Based on the experiments, aeronautical engineer David Willis, who has a joint appointment at Brown and MIT, Brown computer scientist Mykhaylo Kostandov, and their colleagues created a computer model of bat flight -- visually conveyed in this poster. "When viewed in slow motion," says Willis, "bat flight is beautiful and complex. The goal of this illustration is to capture that beauty while also adding scientific merit."
How Does a Muscle Work?
Mark McGowan, Pat Murphy, David Goodsell, Leana Rosetti
What ties life forms together? Visitors to the Exploratorium in San Francisco, California, discover that life has four basic traits: Life needs energy; all life shares common materials; life creates more life, and life changes over time. Unveiled in 2003, the "Traits of Life" exhibit has been hugely popular, even spawning a traveling road show. This poster sprang from the drive to provide examples of the ways in which life uses energy. Geared toward high school students, it explains the cycle that muscles use to "turn energy into motion."
Graphic designer Mark McGowan, scientific illustrator David Goodsell and their Exploratorium colleagues use the example of gripping a baseball to explain how muscles work. Zooming in on a chunk of hand muscle with a magnification power of 200,000, the exactly scaled poster shows how club-headed molecules of myosin use energy from ATP to repeatedly grab long filaments of actin and drag them toward each other "like a ship's crew pulling a rope hand over hand." Repeated trillions of times in all the muscle fibers of the hand, the result is a baseball that doesn't fall to the floor.
Physics Education Technology (PhET) Project
Sarah McKagan, Carl Wieman, Kathy Perkins, Wendy Adams, Michael Dubson, Noah Finkelstein, Linda Koch, Patricia Loeblein, Chris Keller, Danielle Harlow, Noah Podolefsky, Sam Reid, Chris Malley, John de Goes, Ron LeMaster, Mindy Gratny, Linda Wellmann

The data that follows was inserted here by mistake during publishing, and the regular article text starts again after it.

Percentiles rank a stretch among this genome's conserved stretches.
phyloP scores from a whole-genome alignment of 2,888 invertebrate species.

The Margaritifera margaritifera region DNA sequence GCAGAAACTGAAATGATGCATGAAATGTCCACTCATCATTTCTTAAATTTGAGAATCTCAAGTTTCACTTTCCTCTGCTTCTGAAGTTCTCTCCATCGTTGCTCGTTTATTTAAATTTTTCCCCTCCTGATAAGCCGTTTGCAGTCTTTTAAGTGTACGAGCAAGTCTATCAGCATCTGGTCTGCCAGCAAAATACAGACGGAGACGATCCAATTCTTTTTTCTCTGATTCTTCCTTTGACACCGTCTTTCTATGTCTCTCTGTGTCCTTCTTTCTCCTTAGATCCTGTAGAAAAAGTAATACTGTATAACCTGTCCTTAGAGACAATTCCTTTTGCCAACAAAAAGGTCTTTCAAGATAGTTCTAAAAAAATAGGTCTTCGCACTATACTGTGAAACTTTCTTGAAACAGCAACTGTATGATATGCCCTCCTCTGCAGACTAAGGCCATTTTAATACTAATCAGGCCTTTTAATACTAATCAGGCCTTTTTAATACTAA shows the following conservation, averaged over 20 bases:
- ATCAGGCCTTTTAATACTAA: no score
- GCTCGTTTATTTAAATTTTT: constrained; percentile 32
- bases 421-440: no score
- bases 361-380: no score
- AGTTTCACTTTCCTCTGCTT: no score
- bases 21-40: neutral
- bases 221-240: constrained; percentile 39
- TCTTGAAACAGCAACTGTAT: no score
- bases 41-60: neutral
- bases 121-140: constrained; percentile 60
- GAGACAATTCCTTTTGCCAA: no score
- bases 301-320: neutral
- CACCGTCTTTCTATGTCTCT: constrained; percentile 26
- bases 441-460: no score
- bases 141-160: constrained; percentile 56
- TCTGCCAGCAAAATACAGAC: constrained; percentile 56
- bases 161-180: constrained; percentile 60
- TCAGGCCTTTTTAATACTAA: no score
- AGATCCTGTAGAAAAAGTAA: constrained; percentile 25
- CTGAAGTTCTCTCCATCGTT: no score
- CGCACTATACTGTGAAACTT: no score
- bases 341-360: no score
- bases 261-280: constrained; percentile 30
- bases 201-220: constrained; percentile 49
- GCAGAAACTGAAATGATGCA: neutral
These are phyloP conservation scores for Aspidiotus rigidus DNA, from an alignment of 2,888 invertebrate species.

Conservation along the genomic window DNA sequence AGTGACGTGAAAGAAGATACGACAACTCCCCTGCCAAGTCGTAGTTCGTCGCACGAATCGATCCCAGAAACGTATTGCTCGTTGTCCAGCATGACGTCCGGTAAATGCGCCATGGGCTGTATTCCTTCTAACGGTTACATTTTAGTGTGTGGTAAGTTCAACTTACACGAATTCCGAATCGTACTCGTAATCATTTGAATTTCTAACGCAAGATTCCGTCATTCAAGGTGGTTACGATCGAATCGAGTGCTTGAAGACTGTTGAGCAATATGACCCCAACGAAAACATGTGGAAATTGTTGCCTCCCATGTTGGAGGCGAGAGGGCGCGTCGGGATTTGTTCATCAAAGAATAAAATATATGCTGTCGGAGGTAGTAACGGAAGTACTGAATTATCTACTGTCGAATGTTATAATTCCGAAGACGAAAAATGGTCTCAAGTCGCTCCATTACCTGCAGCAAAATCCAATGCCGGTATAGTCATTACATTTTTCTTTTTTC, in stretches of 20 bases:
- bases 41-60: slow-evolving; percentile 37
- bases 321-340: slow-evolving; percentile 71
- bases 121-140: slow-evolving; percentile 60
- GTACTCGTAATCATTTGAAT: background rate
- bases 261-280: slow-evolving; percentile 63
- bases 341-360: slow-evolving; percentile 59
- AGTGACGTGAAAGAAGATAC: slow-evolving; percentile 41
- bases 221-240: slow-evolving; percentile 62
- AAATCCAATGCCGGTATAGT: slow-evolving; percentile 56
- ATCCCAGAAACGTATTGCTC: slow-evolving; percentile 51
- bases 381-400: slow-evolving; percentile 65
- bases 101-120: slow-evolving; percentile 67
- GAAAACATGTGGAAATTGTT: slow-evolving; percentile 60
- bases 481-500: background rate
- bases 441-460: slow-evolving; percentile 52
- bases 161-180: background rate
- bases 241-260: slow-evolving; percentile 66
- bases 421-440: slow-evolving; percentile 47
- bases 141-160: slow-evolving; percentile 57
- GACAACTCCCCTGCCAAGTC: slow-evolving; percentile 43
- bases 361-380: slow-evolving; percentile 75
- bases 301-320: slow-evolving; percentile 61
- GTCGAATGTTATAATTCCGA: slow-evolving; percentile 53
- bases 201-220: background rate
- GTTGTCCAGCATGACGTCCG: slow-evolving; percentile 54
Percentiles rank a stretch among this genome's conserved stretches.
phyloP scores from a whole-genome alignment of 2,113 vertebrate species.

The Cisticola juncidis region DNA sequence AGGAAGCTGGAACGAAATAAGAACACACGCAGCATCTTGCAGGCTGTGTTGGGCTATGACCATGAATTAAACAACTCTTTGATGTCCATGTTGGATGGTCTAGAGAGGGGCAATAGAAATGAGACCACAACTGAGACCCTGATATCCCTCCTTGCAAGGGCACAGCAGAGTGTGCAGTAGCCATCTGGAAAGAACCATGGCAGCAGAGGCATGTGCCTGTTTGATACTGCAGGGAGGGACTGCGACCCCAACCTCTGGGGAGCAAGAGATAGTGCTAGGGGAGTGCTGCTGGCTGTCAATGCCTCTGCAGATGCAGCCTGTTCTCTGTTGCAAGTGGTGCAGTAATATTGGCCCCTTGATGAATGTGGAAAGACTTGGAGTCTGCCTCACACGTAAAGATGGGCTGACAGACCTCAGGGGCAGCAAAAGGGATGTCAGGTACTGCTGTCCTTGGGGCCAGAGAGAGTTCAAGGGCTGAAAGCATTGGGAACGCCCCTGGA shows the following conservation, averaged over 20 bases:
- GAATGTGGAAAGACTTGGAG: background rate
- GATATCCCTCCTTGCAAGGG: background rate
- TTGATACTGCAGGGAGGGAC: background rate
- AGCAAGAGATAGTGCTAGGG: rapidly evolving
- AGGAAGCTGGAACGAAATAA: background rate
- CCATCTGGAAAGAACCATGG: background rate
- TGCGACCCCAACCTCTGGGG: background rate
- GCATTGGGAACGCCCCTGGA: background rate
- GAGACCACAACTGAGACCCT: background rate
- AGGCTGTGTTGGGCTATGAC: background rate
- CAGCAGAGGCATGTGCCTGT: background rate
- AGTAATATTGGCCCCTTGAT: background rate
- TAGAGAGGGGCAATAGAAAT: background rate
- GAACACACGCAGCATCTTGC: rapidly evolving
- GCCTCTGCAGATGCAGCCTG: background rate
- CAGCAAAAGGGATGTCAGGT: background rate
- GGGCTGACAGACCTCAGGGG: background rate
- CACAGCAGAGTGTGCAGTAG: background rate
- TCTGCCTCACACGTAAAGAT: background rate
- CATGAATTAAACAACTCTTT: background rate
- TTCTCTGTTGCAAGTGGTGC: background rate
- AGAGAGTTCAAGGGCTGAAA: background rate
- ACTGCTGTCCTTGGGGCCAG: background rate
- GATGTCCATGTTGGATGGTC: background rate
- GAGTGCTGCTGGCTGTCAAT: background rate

Nobel laureate Carl Wieman was looking for a way to explain his research into Bose-Einstein condensates -- strange assemblies of supercold atoms that lose their individuality and form "superatoms" -- to both physicists and schoolchildren. He began creating computer simulations, but he swiftly realized their wider potential for teaching physics of all types and initiated the Physics Education Technology (PhET) project at his then-home of the University of Colorado, Boulder, and began churning out simulations. Today, the PhET website lists 65 simulations available for free download, illustrating everything from quantum tunneling to projectile motion.
Breast Cancer Virtual Anatomy
CCG Metamedia, Steve Rothman, Cathryn Tune, Nicola Landucci, Joseph Speiser, Samantha Belmont
A visit to the doctor's office can be a scary, confusing experience, particularly when the subject under discussion is chemotherapy's failure to eradicate breast cancer. Cathryn Tune, Samantha Belmont, and their team at CCG Metamedia, a medical education company based in New York City, created this interactive tool to help doctors explain to their patients the anatomy and progression of their cancers in a clear, easy-to-understand manner. The interface allows doctors to select tumor size and level of metastasis and displays the part of the patient's anatomy that cancer is attacking while suggesting treatment options.